Peace Talks Off
President Trump called off peace talks with the Taliban in the wake of a suicide bombing that killed 12, including one American soldier. In a series of tweets over the weekend, the president revealed plans for a meeting at Camp David, writing:
Unbeknownst to almost everyone, the major Taliban leaders and, separately, the President of Afghanistan, were going to secretly meet with me at Camp David on Sunday…
Unfortunately, in order to build false leverage, [the Taliban] admitted to an attack in Kabul that killed one of our great, great soldiers, and 11 other people. I immediately cancelled the meeting and called off peace negotiations…
If they cannot agree to a ceasefire during these very important peace talks … then they probably don’t have the power to negotiate a meaningful agreement anyway. How many more decades are they willing to fight?
The president has supporters who are happy he called off the Camp David meeting and he has supporters who are concerned about this development because they think it is time to get out of Afghanistan. I understand both perspectives.
On one hand, the Taliban is not defeated. It appears that the Afghan military, after 18 years, is still not capable of standing on its own and finishing the job. One analysis estimates that there are as many as 60,000 Taliban fighters who may control roughly 45% of the country.
It is more than likely that after whatever peace deal is made, the Taliban and other bad actors would step up their attacks. It is also possible that the Afghan government would fall or continue to lose control of major parts of the country.
On the other hand, we’ve been there 18 years. We’ve lost more than 2,300 American heroes. We’ve spent at least $800 billion there. I don’t see any reason to believe that the 14,000 American troops currently stationed in Afghanistan are going to win this war.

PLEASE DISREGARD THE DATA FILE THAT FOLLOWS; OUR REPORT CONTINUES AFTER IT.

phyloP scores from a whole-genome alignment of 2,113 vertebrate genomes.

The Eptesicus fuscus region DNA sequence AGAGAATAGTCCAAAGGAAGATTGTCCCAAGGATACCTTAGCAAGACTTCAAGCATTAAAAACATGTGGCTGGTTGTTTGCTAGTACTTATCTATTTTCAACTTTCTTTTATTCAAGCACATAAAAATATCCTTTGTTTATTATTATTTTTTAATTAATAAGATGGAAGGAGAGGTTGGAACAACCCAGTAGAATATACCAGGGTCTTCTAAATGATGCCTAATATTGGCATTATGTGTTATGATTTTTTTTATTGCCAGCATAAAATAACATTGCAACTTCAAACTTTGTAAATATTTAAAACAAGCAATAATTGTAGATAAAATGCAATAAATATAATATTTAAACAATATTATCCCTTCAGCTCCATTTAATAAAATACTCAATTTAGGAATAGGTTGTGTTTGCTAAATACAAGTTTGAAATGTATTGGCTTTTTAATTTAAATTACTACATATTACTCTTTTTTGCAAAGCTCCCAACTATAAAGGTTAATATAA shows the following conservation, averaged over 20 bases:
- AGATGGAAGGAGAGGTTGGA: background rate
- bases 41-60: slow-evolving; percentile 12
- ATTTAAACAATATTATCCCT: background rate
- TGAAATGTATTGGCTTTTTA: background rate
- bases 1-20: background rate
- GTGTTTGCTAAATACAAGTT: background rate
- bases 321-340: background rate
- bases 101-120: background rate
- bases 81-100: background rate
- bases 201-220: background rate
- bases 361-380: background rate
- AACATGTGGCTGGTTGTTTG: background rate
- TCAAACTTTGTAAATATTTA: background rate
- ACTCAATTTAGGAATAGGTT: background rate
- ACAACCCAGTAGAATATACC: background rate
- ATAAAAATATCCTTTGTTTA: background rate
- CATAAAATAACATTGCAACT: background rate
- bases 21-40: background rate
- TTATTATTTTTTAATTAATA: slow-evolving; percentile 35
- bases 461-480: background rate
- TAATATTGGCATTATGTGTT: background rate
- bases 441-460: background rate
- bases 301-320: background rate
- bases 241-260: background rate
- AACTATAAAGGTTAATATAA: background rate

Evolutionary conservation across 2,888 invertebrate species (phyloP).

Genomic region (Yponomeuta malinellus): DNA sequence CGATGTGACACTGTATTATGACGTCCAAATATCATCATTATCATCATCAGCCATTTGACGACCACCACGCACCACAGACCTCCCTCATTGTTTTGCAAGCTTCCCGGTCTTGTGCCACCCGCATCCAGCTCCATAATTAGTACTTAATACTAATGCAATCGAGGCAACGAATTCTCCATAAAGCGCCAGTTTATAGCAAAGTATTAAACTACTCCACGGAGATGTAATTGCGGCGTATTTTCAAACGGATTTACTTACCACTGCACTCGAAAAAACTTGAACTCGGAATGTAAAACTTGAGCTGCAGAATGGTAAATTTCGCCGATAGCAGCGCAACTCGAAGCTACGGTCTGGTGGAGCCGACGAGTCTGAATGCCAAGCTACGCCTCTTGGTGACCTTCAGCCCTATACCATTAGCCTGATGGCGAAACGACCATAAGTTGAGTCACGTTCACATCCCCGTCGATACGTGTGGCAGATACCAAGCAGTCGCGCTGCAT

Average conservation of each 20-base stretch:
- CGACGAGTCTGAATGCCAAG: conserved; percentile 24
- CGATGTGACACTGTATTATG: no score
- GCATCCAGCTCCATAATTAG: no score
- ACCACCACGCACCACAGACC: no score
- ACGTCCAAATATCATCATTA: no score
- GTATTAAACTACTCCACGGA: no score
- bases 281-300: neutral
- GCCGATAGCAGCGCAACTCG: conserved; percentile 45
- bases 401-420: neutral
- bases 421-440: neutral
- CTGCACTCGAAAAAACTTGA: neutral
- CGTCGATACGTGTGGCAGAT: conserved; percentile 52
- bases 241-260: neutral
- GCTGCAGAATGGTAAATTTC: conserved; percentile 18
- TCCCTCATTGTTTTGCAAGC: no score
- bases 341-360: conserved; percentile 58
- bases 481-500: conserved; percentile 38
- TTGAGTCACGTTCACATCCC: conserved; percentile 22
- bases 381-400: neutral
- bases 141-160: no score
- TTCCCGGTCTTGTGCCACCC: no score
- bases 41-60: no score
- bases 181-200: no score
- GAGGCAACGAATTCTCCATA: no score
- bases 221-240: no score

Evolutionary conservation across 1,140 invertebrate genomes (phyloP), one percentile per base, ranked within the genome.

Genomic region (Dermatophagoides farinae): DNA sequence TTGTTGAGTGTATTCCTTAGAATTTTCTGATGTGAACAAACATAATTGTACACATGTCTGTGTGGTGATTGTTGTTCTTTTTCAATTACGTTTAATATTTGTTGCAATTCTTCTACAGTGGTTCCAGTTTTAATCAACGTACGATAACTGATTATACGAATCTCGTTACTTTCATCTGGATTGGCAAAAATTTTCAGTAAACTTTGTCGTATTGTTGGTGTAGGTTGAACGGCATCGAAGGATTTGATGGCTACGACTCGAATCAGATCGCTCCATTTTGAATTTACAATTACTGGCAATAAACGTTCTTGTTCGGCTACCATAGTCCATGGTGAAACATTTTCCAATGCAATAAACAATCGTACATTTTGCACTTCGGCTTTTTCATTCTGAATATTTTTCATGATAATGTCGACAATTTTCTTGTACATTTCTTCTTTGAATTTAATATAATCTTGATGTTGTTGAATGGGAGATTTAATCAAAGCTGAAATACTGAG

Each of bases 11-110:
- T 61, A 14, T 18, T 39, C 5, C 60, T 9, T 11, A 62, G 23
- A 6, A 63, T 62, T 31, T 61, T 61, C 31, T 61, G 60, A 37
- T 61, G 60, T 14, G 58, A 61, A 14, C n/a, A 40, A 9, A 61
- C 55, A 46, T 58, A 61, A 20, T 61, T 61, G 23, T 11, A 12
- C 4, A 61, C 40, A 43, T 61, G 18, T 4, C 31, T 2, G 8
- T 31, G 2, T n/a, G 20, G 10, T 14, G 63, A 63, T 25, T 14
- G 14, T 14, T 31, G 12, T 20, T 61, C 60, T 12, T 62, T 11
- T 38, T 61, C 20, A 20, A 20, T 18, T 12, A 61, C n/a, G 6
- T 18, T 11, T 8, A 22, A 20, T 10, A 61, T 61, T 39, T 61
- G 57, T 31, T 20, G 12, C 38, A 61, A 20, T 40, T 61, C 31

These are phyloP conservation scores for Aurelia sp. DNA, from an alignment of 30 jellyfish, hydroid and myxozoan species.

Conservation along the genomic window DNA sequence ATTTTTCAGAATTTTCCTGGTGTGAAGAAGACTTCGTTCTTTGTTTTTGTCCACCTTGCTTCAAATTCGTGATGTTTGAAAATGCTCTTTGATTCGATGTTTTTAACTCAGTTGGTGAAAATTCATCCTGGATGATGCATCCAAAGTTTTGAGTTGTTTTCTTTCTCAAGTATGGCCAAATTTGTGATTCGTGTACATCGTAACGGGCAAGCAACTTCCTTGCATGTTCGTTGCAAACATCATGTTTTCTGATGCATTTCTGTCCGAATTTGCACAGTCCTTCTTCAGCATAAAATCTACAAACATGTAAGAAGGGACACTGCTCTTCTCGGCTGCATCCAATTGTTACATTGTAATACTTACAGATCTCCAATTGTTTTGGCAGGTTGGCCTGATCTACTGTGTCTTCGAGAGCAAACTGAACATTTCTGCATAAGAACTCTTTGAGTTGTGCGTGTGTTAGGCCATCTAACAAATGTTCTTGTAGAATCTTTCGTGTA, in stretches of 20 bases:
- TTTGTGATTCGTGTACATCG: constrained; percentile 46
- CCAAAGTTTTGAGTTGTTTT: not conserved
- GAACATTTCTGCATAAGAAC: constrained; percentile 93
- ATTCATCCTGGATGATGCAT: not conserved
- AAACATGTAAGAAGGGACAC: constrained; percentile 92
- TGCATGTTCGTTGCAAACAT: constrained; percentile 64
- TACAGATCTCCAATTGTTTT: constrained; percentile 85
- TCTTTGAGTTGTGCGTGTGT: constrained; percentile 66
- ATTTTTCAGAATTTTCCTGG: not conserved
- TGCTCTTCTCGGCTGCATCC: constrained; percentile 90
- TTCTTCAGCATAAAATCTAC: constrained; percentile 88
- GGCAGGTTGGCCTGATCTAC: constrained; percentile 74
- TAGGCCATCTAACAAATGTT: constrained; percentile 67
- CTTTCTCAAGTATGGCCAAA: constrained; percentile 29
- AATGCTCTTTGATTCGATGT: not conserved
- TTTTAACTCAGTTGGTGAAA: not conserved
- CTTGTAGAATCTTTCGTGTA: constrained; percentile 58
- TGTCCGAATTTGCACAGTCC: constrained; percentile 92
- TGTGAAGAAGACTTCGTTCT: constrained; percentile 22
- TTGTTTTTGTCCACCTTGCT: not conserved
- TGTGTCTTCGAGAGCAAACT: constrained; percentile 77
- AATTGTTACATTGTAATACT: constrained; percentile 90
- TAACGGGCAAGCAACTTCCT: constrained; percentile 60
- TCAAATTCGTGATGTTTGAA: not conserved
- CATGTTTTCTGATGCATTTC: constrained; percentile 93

Those glad we called off the talks argue that we haven’t won yet. But the path we’re on is not a path to victory. Would 100,000 troops be able to win? We had 100,000 troops in Afghanistan nine years ago and did not secure victory then.
The Soviet Union deployed 125,000 troops to Afghanistan and could not subdue the country after 10 years of war. Would 300,000 U.S. troops be enough?
We have not decisively won a war since World War II. Even in that war, many of the countries we liberated were swallowed behind the Iron Curtain of Soviet communism. Today, American governments and the American people often appear not to have the will do the things that had to be done to win World War II.
Faced with studies predicting half a million casualties or more, Harry Truman made the decision to drop two atomic bombs on Japan to win the war. We forced the Japanese emperor to go on national radio and renounce his claim of divinity. In other words, we crushed the Japanese will to fight on.
America has some hard thinking to do about whether we are ever willing to make such hard decisions to win a war again.
Sanders, Sarsour, & Sanford
Progressive activist and Women’s March leader Linda Sarsour endorsed Vermont socialist Bernie Sanders for president this weekend.
It’s one thing if a bigot endorses you. You can reject the endorsement, but from what we can tell, Sanders sought her support and has made her a surrogate for his campaign.
I use the word bigot with no hesitation. Linda Sarsour is an Islamic supremacist and an anti-Semite. She has repeatedly refused to repudiate Nation of Islam leader Louis Farrakhan.
She has made outlandish statements like suggesting that feminism demands support for the Palestinians. The only place in the Middle East where a feminist will be comfortable is Israel. There are no feminist marches in Gaza or the West Bank.
Sarsour’s endorsement of Sanders is disgusting, but hardly surprising. Bernie Sanders has repeatedly threatened to cut off aid to Israel, including in response to Israel denying entry to anti-Semites Ilhan Omar and Rashida Tlaib.
Sanders and Sarsour are the face of the progressive movement today, and that is bad news for the Democrat Party whether he gets the nomination or not.
Meanwhile, CBS News released new polling yesterday showing the Democrat presidential contest remains a three-way race between Joe Biden, Bernie Sanders, and Elizabeth Warren. But Warren is clearly gaining momentum. In fact, CBS estimates that Warren is significantly ahead of Sanders and nipping at Biden’s heels in the delegate count.
Lastly, former South Carolina Congressman and Gov. Mark Sanford announced Sunday that he is jumping into the GOP primary against President Trump. Sanford joins former Massachusetts Gov. Bill Weld and former Illinois Congressman Joe Walsh in the GOP primary contest.
The president welcomed Sanford to the race yesterday, tweeting, “The Three Stooges, all badly failed candidates, will give it a go!”
I don’t think Trump has anything to worry about. According to one recent poll, he enjoys an 89% favorability rating among Republicans.